Today, the Secretary General has asked that major media companies commit to using their resources to expand public knowledge and understanding about HIV/AIDS. Specific efforts that media companies are encouraged to undertake include:

-- Designating the fight against AIDS as an overall corporate priority;

-- Committing substantial time and/or space to the issue, including

programming/editorial and advertising;

-- Providing current news coverage of the epidemic, both globally and


-- Supporting efforts to train reporters and producers to cover the


-- Supporting the development and broadcast of AIDS-related shows, films

and documentaries;

-- Making content addressing HIV/AIDS available rights-free to other media


-- Providing comprehensive workforce education efforts about HIV.

Mr. Annan noted that a number of the media organizations represented at the meeting have already contributed significantly to promoting public debate on AIDS and to promoting safer behaviours. They have found innovative and creative ways to reach audiences and provide them with crucial awareness and knowledge about HIV -- from soap operas to situation comedies, from concerts to documentaries, from children's programming to hard news. Several have already broadcast "AIDS seasons," featuring special programming on HIV/AIDS-related issues.

Other media organizations announced new commitments to develop AIDS programming and outreach through partnerships with other interested organizations, the United Nations, and non-governmental and community organizations. These partnerships will help multiply the weight and reach of the AIDS education message and ensure that information is disseminated as widely as possible. The Secretary-General urged the organizations to continue and accelerate these initiatives.

"The commitments made by the media organizations today are one of the most important collective contributions to the fight against AIDS to date," said Peter Piot, UNAIDS Executive Director, an organizer of today's meeting. "By harnessing the media's unparalleled ability to communicate with billions of people around the world, we can now provide more people than ever with vital life-saving information on AIDS."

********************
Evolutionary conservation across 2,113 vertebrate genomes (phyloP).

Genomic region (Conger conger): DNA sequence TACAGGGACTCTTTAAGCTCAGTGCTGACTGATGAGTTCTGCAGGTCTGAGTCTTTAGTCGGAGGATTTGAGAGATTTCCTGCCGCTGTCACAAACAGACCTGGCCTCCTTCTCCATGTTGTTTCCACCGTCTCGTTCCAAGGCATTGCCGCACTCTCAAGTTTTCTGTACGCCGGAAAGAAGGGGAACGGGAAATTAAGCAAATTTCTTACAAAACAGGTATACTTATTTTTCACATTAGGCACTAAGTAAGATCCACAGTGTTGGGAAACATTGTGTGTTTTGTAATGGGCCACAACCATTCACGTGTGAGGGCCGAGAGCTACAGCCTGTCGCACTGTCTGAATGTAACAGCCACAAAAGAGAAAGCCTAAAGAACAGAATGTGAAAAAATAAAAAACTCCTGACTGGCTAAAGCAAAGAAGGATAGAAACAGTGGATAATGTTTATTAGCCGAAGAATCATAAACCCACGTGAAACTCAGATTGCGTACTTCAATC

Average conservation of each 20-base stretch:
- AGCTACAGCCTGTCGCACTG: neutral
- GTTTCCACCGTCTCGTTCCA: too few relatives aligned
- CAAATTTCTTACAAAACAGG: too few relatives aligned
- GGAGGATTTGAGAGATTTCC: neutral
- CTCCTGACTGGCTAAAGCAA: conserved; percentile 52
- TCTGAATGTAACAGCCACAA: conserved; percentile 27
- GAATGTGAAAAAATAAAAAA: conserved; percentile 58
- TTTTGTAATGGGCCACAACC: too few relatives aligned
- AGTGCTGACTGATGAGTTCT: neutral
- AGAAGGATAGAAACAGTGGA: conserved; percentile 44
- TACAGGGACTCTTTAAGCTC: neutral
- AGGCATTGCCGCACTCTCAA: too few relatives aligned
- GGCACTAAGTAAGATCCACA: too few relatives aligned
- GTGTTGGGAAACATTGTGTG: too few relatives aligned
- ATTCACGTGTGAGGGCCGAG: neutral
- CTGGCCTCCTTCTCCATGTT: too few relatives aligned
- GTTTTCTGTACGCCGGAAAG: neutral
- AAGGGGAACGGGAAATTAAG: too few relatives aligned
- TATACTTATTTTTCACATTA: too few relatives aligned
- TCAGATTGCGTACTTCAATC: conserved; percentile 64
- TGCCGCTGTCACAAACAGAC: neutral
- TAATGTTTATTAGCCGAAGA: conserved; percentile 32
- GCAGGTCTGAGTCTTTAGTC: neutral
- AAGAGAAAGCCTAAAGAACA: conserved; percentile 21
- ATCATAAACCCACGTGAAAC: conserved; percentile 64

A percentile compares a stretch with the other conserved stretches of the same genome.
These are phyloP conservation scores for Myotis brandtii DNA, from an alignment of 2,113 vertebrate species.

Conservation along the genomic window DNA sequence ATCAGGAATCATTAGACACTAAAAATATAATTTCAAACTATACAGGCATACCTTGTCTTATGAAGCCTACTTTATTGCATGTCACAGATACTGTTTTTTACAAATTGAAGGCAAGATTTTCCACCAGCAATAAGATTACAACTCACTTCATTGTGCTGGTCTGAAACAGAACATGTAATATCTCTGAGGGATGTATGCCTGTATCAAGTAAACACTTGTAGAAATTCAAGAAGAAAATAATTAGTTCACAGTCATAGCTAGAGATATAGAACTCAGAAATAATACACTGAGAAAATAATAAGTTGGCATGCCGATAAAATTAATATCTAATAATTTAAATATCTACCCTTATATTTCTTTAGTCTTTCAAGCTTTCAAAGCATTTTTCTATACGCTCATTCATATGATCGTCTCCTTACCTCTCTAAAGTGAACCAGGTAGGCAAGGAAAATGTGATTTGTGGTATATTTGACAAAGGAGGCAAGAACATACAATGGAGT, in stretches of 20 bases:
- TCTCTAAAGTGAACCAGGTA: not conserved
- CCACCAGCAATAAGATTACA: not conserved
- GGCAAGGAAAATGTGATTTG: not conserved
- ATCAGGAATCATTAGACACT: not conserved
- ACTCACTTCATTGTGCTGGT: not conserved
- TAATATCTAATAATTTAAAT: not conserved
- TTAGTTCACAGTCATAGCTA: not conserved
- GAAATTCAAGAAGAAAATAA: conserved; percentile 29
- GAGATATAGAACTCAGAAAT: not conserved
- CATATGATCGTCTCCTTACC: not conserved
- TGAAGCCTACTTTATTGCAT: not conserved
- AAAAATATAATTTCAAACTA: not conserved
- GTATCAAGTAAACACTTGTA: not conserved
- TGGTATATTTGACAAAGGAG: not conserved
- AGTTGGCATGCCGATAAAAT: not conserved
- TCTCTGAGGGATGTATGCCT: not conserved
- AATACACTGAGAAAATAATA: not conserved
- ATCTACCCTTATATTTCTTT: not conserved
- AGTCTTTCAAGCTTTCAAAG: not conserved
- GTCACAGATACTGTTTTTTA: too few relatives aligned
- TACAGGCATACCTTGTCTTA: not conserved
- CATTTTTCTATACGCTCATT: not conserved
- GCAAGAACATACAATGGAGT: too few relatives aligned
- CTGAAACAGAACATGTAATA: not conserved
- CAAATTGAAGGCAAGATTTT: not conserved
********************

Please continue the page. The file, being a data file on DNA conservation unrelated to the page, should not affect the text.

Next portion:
"For more than a decade, the Kaiser Family Foundation has worked with media companies in the US and globally to include HIV/AIDS public education messages into their programming that will resonate especially with young people and those who are most at risk. The new Global AIDS Media Initiative signals a new and expanded commitment by media leaders that will reach millions of more people with public health information," said Drew E. Altman, President and Chief Executive Officer, Kaiser Family Foundation.

In a number of countries, decades of development are being reversed by HIV, the virus that causes AIDS. Some 40 million people are living with HIV or AIDS worldwide, with 5 million newly infected during 2003 alone. Last year, 3 million people died of AIDS, bringing the total number of deaths since the start of the epidemic to more than 20 million.

SOURCE Henry J. Kaiser Family Foundation

CO: Henry J. Kaiser Family Foundation; UNAIDS; UN Department of Public Information

01/15/2004 11:30 EST

By: allenadvrlong
15 Jan 2004, 08:55 PM EST
Msg. 135179 of 135186
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Re ADVR- What I belive is the following about the company.